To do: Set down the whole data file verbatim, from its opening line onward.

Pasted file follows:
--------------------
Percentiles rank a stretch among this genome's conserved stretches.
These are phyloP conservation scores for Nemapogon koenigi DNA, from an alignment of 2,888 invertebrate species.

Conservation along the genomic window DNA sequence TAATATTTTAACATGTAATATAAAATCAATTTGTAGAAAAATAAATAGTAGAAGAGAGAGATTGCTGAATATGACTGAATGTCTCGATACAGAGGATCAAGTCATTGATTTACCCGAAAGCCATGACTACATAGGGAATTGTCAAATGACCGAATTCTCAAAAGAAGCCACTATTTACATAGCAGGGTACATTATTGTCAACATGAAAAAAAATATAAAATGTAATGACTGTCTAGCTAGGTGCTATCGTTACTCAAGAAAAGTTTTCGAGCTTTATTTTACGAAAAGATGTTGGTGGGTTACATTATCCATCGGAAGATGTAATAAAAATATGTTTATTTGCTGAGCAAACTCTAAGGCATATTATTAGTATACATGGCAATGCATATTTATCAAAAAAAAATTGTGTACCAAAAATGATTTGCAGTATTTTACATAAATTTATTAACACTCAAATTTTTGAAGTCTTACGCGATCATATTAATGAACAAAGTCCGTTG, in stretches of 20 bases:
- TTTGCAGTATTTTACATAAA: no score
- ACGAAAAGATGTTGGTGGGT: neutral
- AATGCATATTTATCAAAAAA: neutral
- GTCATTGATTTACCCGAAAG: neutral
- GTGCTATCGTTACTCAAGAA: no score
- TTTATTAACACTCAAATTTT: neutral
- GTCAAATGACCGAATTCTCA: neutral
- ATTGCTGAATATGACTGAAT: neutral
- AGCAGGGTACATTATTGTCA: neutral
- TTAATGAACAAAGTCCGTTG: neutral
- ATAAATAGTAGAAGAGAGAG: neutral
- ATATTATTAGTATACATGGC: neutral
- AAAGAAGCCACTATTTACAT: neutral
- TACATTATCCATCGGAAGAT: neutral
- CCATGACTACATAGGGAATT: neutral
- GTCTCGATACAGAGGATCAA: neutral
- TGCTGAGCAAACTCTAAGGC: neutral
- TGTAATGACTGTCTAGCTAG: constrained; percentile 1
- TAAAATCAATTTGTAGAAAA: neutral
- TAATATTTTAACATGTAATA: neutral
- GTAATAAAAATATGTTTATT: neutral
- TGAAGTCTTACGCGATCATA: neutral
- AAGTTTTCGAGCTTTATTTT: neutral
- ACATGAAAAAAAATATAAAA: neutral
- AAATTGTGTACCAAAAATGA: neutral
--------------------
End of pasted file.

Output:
Percentiles rank a stretch among this genome's conserved stretches.
These are phyloP conservation scores for Nemapogon koenigi DNA, from an alignment of 2,888 invertebrate species.

Conservation along the genomic window DNA sequence TAATATTTTAACATGTAATATAAAATCAATTTGTAGAAAAATAAATAGTAGAAGAGAGAGATTGCTGAATATGACTGAATGTCTCGATACAGAGGATCAAGTCATTGATTTACCCGAAAGCCATGACTACATAGGGAATTGTCAAATGACCGAATTCTCAAAAGAAGCCACTATTTACATAGCAGGGTACATTATTGTCAACATGAAAAAAAATATAAAATGTAATGACTGTCTAGCTAGGTGCTATCGTTACTCAAGAAAAGTTTTCGAGCTTTATTTTACGAAAAGATGTTGGTGGGTTACATTATCCATCGGAAGATGTAATAAAAATATGTTTATTTGCTGAGCAAACTCTAAGGCATATTATTAGTATACATGGCAATGCATATTTATCAAAAAAAAATTGTGTACCAAAAATGATTTGCAGTATTTTACATAAATTTATTAACACTCAAATTTTTGAAGTCTTACGCGATCATATTAATGAACAAAGTCCGTTG, in stretches of 20 bases:
- TTTGCAGTATTTTACATAAA: no score
- ACGAAAAGATGTTGGTGGGT: neutral
- AATGCATATTTATCAAAAAA: neutral
- GTCATTGATTTACCCGAAAG: neutral
- GTGCTATCGTTACTCAAGAA: no score
- TTTATTAACACTCAAATTTT: neutral
- GTCAAATGACCGAATTCTCA: neutral
- ATTGCTGAATATGACTGAAT: neutral
- AGCAGGGTACATTATTGTCA: neutral
- TTAATGAACAAAGTCCGTTG: neutral
- ATAAATAGTAGAAGAGAGAG: neutral
- ATATTATTAGTATACATGGC: neutral
- AAAGAAGCCACTATTTACAT: neutral
- TACATTATCCATCGGAAGAT: neutral
- CCATGACTACATAGGGAATT: neutral
- GTCTCGATACAGAGGATCAA: neutral
- TGCTGAGCAAACTCTAAGGC: neutral
- TGTAATGACTGTCTAGCTAG: constrained; percentile 1
- TAAAATCAATTTGTAGAAAA: neutral
- TAATATTTTAACATGTAATA: neutral
- GTAATAAAAATATGTTTATT: neutral
- TGAAGTCTTACGCGATCATA: neutral
- AAGTTTTCGAGCTTTATTTT: neutral
- ACATGAAAAAAAATATAAAA: neutral
- AAATTGTGTACCAAAAATGA: neutral